CHICAGO, ILLINOIS — A study posted on the website of the University of Chicago on Wednesday found that third parties who observe social rejection are more inclined to punish the perpetrators than they are to help the victims.
The researchers surveyed 83 individuals between 18 and 25 years old, asking them to complete a set of psychological questionnaires. Those participants recorded one-minute speeches about their morning routine, a purposely unemotional topic. Researchers then pretended to share the clip with two participants in other rooms, but in reality, returned with pre-recorded videos of similar speeches.
The participants watched those pre-recorded videos and were asked to rate them across various dimensions including intelligence, attractiveness and likability. Participants then received fake questionnaires ostensibly written by the people in other rooms, with one being especially harsh and overtly unfair to the other.
“The point is that the feedback is clearly unfair,” said Greg J. Norman, a senior author on the paper. “It’s more than someone just being mildly critical. Because the video is so brief, the ‘individual’ providing negative feedback has insufficient information to be that harsh. The severity and unfairness is really what makes it akin to bullying or rejection.”
In the second phase of the experiment, researchers told participants to take part in interactive computer tasks with the two participants in the other rooms-not revealing that those two partners were simulated. When simulated co-players made mistakes during the first task, study participants chose the intensity of the sound blast delivered as punishment. The second task allowed participants to distribute 10 dollars among themselves and their two co-players.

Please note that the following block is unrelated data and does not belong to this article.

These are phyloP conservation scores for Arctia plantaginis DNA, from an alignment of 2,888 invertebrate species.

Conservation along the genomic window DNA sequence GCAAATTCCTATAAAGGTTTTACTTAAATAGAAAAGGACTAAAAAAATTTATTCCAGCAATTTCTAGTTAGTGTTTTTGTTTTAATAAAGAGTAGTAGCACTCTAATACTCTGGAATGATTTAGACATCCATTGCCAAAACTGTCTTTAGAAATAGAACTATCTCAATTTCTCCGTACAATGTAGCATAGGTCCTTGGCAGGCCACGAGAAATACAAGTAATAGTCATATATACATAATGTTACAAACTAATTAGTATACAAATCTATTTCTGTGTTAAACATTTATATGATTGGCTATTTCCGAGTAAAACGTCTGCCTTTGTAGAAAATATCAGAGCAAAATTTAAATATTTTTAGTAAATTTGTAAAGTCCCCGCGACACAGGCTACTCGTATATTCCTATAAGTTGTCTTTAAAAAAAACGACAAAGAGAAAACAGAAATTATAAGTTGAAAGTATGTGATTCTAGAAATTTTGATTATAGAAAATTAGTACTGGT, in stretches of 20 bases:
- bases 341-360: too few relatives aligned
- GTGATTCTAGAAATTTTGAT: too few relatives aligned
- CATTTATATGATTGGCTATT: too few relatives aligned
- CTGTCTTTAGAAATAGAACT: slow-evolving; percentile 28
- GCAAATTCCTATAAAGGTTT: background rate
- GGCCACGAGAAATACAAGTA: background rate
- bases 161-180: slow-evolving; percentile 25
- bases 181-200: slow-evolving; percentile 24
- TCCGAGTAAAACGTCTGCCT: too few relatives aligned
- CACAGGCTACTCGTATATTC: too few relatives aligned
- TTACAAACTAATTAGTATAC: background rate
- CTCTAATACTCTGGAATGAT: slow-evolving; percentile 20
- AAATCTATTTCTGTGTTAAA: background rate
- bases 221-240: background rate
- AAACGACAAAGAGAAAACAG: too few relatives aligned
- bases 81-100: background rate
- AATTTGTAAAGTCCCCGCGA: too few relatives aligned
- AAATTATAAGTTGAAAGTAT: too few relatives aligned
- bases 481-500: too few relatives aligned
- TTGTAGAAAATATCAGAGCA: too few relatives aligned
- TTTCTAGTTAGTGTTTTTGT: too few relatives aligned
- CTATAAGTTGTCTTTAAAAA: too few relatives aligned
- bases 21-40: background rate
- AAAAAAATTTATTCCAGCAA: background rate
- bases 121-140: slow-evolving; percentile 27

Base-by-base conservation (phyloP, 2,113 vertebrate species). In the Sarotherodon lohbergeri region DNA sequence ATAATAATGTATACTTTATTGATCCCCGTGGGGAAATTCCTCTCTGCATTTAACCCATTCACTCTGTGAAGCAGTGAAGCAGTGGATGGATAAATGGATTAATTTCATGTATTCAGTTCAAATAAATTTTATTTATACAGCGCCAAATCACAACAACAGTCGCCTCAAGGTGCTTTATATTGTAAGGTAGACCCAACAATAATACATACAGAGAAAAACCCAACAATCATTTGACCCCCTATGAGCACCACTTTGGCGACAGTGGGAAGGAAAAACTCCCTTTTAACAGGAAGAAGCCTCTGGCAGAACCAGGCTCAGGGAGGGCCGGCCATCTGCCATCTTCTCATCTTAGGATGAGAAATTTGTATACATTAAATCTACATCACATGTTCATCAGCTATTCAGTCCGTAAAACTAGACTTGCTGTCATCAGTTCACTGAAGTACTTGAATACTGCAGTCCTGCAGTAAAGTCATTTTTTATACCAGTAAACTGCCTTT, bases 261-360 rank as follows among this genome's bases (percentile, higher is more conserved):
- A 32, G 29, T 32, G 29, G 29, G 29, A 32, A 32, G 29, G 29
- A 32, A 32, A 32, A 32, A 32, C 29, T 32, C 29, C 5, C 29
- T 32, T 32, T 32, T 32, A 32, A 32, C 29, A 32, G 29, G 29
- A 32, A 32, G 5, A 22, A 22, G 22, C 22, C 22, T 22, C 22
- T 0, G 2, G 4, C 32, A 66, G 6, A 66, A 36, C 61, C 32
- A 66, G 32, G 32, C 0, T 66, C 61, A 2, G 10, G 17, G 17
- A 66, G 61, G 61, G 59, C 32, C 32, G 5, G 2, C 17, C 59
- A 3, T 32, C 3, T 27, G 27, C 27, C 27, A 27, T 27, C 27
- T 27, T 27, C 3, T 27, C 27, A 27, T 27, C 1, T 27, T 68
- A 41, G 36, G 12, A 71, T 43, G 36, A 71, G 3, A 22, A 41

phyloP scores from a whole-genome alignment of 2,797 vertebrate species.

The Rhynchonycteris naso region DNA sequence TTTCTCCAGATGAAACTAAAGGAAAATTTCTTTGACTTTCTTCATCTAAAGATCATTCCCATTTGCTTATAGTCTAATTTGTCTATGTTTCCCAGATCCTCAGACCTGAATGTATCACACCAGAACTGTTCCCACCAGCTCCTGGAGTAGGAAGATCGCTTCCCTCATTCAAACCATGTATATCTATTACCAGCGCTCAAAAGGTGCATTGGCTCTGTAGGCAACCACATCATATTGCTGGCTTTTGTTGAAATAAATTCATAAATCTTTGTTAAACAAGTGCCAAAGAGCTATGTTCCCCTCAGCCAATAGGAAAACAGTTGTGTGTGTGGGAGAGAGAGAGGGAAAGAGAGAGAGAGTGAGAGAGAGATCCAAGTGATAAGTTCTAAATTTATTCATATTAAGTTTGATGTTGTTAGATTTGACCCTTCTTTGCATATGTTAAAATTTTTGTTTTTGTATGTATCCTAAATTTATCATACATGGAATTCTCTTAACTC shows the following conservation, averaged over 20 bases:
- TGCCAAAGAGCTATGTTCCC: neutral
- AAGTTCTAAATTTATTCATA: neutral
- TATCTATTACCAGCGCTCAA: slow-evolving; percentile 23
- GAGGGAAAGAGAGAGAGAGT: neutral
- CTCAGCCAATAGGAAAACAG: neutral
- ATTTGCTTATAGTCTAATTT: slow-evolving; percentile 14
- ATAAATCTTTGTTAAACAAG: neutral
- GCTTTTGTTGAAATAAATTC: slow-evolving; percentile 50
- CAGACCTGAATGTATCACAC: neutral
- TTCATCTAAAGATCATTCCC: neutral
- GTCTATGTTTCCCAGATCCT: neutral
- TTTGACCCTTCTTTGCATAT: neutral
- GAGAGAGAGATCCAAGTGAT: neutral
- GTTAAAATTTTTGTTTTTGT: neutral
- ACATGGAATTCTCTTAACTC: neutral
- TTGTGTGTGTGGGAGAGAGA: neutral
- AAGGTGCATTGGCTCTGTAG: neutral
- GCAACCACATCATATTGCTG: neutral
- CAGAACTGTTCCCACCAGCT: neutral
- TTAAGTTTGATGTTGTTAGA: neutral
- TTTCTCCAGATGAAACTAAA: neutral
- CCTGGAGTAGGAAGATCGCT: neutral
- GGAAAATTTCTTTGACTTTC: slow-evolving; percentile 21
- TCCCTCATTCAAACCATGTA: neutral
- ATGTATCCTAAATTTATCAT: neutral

Compared to a control group, participants who reported feeling upset with the individual who provided harsh feedback chose to punish them with a significantly louder sound blast. They also gave less money to those “rejectors” than they did to the “victims” who received the poor reviews. Those results were even more pronounced for those who had reported a history of being bullied.
However, the study found that feeling sorry for the victims did not correlate with changes in the participants’ behavior.
The researchers will further this field of research by studying the affective processes that drive helping and punishing behaviors following observed social rejection and bullying. They will also examine how psychological stress may influence one’s willingness to help or punish following observed bullying.
The study was published recently in American Psychological Association’s journal Emotion.